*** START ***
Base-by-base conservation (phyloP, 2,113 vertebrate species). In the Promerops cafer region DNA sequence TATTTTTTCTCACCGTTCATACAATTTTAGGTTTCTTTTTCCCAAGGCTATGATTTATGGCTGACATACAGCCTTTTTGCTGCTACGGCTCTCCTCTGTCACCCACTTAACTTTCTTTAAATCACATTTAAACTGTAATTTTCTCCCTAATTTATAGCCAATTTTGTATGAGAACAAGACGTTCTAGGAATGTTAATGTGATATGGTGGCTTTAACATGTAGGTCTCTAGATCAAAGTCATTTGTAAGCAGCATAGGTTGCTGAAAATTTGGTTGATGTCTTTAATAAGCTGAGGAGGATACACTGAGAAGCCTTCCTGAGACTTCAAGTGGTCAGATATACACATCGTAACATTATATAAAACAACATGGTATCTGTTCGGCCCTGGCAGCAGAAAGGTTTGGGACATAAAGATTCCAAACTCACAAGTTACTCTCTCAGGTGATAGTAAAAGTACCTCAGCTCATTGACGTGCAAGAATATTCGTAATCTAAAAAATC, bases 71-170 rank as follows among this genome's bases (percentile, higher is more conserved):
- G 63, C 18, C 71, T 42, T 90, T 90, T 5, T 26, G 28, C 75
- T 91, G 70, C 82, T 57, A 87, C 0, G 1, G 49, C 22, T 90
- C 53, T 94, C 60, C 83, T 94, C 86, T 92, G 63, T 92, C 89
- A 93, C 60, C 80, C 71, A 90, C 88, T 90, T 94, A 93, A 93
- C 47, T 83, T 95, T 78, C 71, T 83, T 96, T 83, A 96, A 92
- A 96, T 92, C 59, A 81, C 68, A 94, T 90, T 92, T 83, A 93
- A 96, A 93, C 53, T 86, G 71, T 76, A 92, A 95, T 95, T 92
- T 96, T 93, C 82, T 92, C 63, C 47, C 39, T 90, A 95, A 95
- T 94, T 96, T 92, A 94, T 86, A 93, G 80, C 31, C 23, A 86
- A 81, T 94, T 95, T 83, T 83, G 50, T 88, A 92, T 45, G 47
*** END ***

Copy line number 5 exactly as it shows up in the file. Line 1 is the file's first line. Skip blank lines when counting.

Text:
- A 93, C 60, C 80, C 71, A 90, C 88, T 90, T 94, A 93, A 93